The battle for me to regain custody of my son went on for two years. I was appointed an attorney by the court and my son was appointed a guardian ad litem. I had to have a psychological assessment done along with an IQ test that was mandated by the court. The results from the psychologist who did the test said that I was of high intelligence and that I was more book smart than life smart but that my scores on the other tests showed that I was answering as to what they wanted to hear instead of being actual answers on my part.
During the two year court battle, I had visitation with my son who was staying in a foster home. The visitation was usually at the Social Services Agency under supervision by the case worker. Eventually, I got to have visitation with my son at my apartment. I had a room fixed up for him. I had a job and was buying him clothes, shoes and toys along with other furnishings he needed.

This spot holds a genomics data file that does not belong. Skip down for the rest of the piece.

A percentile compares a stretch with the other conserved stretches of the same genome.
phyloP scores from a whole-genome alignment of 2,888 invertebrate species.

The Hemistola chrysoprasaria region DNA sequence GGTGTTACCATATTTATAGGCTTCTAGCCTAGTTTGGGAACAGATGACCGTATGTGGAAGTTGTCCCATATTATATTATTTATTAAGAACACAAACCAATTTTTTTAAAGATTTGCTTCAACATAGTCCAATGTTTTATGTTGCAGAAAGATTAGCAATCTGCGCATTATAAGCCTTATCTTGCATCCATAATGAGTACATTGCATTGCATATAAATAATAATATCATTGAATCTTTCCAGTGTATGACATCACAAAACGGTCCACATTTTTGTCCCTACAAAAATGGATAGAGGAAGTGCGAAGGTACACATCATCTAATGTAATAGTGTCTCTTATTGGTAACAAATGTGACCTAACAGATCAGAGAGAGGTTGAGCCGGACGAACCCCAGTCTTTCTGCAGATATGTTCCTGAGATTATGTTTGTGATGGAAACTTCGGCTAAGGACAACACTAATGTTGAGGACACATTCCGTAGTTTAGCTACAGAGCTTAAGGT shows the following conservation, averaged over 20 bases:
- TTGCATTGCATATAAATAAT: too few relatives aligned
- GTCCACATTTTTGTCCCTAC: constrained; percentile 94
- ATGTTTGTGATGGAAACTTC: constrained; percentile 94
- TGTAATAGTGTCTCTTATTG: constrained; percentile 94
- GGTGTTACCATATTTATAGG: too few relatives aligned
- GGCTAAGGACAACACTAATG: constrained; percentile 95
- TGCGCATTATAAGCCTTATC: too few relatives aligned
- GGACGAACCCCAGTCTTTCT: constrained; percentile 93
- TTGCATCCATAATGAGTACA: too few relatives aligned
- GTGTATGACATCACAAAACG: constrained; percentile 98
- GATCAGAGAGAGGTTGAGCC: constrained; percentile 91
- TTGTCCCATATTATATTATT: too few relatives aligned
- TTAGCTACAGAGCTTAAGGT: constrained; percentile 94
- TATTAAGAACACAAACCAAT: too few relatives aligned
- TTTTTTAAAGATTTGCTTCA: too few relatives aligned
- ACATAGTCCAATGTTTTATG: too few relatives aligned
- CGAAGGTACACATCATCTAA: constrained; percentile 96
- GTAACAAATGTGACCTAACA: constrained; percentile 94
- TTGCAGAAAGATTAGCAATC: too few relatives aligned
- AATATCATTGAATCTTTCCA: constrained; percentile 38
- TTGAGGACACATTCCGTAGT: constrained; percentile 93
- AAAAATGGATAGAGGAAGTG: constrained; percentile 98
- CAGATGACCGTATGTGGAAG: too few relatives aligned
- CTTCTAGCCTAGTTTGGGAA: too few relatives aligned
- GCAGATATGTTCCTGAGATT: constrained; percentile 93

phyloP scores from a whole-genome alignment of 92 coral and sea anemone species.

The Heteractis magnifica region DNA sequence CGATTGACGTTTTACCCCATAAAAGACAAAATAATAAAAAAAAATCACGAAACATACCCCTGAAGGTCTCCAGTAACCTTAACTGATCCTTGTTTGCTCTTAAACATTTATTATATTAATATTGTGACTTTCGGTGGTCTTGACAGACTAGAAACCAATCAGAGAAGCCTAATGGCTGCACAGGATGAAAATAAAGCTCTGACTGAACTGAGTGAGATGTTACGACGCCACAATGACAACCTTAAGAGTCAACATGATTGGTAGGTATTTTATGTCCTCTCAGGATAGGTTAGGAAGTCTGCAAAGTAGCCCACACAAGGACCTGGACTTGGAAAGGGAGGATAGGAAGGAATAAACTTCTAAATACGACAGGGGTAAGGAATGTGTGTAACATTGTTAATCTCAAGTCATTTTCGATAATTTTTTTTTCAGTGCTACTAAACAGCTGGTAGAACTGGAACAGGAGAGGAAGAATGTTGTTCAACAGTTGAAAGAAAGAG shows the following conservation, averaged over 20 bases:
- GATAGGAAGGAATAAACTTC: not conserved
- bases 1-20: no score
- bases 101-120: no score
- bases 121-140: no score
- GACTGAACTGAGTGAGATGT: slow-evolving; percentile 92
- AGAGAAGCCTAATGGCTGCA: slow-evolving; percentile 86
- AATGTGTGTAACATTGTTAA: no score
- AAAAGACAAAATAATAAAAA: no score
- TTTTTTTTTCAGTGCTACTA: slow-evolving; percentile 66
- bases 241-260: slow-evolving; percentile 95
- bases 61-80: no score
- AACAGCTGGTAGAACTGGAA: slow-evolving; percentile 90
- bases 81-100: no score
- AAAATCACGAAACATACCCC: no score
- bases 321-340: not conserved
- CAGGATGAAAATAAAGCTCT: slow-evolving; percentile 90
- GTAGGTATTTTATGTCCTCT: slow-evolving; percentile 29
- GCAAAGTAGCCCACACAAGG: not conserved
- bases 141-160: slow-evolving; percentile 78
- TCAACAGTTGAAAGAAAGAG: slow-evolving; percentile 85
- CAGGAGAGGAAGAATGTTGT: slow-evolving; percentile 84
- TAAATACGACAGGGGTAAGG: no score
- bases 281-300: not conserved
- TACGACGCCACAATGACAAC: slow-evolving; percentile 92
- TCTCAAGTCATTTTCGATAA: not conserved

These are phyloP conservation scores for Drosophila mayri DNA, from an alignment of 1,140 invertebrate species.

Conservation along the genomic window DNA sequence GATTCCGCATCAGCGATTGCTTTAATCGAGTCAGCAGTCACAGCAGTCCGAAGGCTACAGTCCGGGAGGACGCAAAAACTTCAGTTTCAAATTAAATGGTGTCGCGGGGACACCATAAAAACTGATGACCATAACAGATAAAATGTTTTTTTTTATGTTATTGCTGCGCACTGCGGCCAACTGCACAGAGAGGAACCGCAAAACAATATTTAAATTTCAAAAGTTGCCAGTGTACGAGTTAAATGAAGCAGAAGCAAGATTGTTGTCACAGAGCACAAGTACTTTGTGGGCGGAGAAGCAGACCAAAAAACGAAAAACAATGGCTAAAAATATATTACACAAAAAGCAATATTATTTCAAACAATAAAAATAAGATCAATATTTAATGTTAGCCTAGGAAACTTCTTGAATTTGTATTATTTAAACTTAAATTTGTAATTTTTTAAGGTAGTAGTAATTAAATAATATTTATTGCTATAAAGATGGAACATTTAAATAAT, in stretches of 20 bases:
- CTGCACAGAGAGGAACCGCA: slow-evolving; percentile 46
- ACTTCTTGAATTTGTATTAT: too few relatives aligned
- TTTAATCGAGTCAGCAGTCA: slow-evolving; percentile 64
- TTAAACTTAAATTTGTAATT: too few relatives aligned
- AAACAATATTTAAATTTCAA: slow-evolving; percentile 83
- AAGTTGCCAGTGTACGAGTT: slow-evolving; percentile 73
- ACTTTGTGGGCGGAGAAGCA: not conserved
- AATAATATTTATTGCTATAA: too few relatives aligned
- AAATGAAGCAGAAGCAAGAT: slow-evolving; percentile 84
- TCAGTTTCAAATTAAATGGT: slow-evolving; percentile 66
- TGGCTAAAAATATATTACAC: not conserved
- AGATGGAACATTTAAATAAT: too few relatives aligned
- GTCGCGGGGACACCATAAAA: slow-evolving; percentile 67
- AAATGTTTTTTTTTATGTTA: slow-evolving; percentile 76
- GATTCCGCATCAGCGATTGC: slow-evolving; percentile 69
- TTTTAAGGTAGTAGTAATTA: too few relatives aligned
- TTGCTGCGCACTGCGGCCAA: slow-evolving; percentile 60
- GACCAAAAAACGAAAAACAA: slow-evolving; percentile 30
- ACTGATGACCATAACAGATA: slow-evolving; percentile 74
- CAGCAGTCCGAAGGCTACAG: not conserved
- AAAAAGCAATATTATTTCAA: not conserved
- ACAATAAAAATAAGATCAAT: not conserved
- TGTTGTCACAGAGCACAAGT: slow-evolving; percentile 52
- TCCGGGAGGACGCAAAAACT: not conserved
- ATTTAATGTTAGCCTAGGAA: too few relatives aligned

In August of 2002, after two years of going to court and trying to show that I was responsible enough to take care of my son and not let anything else happen to him, the battle was over with the state being the victor. During my battle, I had no family offer to come and testify for me, I had no friends and I was battling alone. The attorney that was appointed to me was an insurance attorney and wasn’t a family attorney. The foster family that had been taking care of my son was seeking adoption. No matter how hard I tried, nothing I did was ever good enough to get my son back.
Every year, these memories are recalled in my mind. Whenever I and my mother or my brother gets into an argument about something, they bring my son that I lost custody of. No matter how much I try not to hurt, there is always something that brings back the memories of my biggest failure and the one thing that has impacted my life the most.
© Joy Hall publishing